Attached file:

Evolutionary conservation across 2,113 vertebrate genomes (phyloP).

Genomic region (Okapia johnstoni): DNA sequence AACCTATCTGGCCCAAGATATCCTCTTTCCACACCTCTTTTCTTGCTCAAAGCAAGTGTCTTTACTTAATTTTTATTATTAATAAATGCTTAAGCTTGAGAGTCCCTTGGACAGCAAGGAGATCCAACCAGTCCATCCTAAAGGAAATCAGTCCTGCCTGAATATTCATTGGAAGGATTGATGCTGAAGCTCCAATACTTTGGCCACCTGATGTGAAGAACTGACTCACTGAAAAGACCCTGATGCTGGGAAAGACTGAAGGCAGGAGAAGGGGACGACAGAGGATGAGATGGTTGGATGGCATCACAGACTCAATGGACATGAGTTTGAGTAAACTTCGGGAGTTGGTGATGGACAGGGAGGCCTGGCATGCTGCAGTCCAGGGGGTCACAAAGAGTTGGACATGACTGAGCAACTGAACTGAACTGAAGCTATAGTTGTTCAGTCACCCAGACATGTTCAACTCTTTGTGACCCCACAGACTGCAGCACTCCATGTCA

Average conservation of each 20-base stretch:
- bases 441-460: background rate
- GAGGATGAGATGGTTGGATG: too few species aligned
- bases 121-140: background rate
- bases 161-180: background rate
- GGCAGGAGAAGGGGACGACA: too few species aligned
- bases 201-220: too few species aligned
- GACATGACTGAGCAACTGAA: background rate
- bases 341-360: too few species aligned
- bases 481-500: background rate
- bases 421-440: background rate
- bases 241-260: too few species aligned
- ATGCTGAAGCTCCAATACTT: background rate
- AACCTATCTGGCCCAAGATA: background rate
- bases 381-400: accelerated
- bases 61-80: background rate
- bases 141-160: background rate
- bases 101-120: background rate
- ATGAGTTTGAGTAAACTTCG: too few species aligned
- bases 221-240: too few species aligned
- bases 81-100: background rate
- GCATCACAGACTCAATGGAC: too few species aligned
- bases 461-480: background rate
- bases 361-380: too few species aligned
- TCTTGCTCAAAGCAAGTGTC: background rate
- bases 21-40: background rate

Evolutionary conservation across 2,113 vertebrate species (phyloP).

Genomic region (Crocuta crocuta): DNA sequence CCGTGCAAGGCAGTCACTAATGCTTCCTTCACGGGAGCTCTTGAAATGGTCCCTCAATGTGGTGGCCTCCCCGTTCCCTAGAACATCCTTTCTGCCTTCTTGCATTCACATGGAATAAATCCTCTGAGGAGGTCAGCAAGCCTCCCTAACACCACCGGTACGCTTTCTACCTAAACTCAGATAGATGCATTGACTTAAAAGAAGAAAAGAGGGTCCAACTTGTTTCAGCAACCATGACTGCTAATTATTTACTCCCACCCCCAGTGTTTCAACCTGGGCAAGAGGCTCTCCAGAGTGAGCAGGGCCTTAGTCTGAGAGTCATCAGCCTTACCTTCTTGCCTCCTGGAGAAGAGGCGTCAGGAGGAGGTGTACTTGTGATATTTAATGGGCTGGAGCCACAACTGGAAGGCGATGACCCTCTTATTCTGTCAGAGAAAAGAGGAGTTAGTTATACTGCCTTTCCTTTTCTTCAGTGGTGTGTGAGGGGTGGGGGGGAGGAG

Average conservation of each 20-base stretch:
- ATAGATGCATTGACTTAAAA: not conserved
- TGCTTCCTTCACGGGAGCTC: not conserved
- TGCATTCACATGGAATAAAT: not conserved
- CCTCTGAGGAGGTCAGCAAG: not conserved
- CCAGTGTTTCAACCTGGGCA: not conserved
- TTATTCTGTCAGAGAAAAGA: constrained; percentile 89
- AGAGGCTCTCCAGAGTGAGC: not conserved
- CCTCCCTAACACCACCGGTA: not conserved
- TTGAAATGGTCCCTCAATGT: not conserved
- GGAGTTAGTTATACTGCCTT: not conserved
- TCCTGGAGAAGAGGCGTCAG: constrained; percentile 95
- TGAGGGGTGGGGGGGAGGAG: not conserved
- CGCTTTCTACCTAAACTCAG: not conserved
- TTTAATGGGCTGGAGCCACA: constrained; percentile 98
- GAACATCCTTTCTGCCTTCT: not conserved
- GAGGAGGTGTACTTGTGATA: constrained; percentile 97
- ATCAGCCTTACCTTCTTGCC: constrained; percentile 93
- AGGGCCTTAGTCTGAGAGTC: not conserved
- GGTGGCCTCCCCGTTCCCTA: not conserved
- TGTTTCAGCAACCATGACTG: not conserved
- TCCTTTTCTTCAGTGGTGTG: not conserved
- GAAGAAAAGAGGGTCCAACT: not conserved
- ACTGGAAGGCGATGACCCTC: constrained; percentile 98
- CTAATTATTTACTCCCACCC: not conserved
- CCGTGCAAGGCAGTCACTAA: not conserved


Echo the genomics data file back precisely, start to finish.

Evolutionary conservation across 2,113 vertebrate genomes (phyloP).

Genomic region (Okapia johnstoni): DNA sequence AACCTATCTGGCCCAAGATATCCTCTTTCCACACCTCTTTTCTTGCTCAAAGCAAGTGTCTTTACTTAATTTTTATTATTAATAAATGCTTAAGCTTGAGAGTCCCTTGGACAGCAAGGAGATCCAACCAGTCCATCCTAAAGGAAATCAGTCCTGCCTGAATATTCATTGGAAGGATTGATGCTGAAGCTCCAATACTTTGGCCACCTGATGTGAAGAACTGACTCACTGAAAAGACCCTGATGCTGGGAAAGACTGAAGGCAGGAGAAGGGGACGACAGAGGATGAGATGGTTGGATGGCATCACAGACTCAATGGACATGAGTTTGAGTAAACTTCGGGAGTTGGTGATGGACAGGGAGGCCTGGCATGCTGCAGTCCAGGGGGTCACAAAGAGTTGGACATGACTGAGCAACTGAACTGAACTGAAGCTATAGTTGTTCAGTCACCCAGACATGTTCAACTCTTTGTGACCCCACAGACTGCAGCACTCCATGTCA

Average conservation of each 20-base stretch:
- bases 441-460: background rate
- GAGGATGAGATGGTTGGATG: too few species aligned
- bases 121-140: background rate
- bases 161-180: background rate
- GGCAGGAGAAGGGGACGACA: too few species aligned
- bases 201-220: too few species aligned
- GACATGACTGAGCAACTGAA: background rate
- bases 341-360: too few species aligned
- bases 481-500: background rate
- bases 421-440: background rate
- bases 241-260: too few species aligned
- ATGCTGAAGCTCCAATACTT: background rate
- AACCTATCTGGCCCAAGATA: background rate
- bases 381-400: accelerated
- bases 61-80: background rate
- bases 141-160: background rate
- bases 101-120: background rate
- ATGAGTTTGAGTAAACTTCG: too few species aligned
- bases 221-240: too few species aligned
- bases 81-100: background rate
- GCATCACAGACTCAATGGAC: too few species aligned
- bases 461-480: background rate
- bases 361-380: too few species aligned
- TCTTGCTCAAAGCAAGTGTC: background rate
- bases 21-40: background rate

Evolutionary conservation across 2,113 vertebrate species (phyloP).

Genomic region (Crocuta crocuta): DNA sequence CCGTGCAAGGCAGTCACTAATGCTTCCTTCACGGGAGCTCTTGAAATGGTCCCTCAATGTGGTGGCCTCCCCGTTCCCTAGAACATCCTTTCTGCCTTCTTGCATTCACATGGAATAAATCCTCTGAGGAGGTCAGCAAGCCTCCCTAACACCACCGGTACGCTTTCTACCTAAACTCAGATAGATGCATTGACTTAAAAGAAGAAAAGAGGGTCCAACTTGTTTCAGCAACCATGACTGCTAATTATTTACTCCCACCCCCAGTGTTTCAACCTGGGCAAGAGGCTCTCCAGAGTGAGCAGGGCCTTAGTCTGAGAGTCATCAGCCTTACCTTCTTGCCTCCTGGAGAAGAGGCGTCAGGAGGAGGTGTACTTGTGATATTTAATGGGCTGGAGCCACAACTGGAAGGCGATGACCCTCTTATTCTGTCAGAGAAAAGAGGAGTTAGTTATACTGCCTTTCCTTTTCTTCAGTGGTGTGTGAGGGGTGGGGGGGAGGAG

Average conservation of each 20-base stretch:
- ATAGATGCATTGACTTAAAA: not conserved
- TGCTTCCTTCACGGGAGCTC: not conserved
- TGCATTCACATGGAATAAAT: not conserved
- CCTCTGAGGAGGTCAGCAAG: not conserved
- CCAGTGTTTCAACCTGGGCA: not conserved
- TTATTCTGTCAGAGAAAAGA: constrained; percentile 89
- AGAGGCTCTCCAGAGTGAGC: not conserved
- CCTCCCTAACACCACCGGTA: not conserved
- TTGAAATGGTCCCTCAATGT: not conserved
- GGAGTTAGTTATACTGCCTT: not conserved
- TCCTGGAGAAGAGGCGTCAG: constrained; percentile 95
- TGAGGGGTGGGGGGGAGGAG: not conserved
- CGCTTTCTACCTAAACTCAG: not conserved
- TTTAATGGGCTGGAGCCACA: constrained; percentile 98
- GAACATCCTTTCTGCCTTCT: not conserved
- GAGGAGGTGTACTTGTGATA: constrained; percentile 97
- ATCAGCCTTACCTTCTTGCC: constrained; percentile 93
- AGGGCCTTAGTCTGAGAGTC: not conserved
- GGTGGCCTCCCCGTTCCCTA: not conserved
- TGTTTCAGCAACCATGACTG: not conserved
- TCCTTTTCTTCAGTGGTGTG: not conserved
- GAAGAAAAGAGGGTCCAACT: not conserved
- ACTGGAAGGCGATGACCCTC: constrained; percentile 98
- CTAATTATTTACTCCCACCC: not conserved
- CCGTGCAAGGCAGTCACTAA: not conserved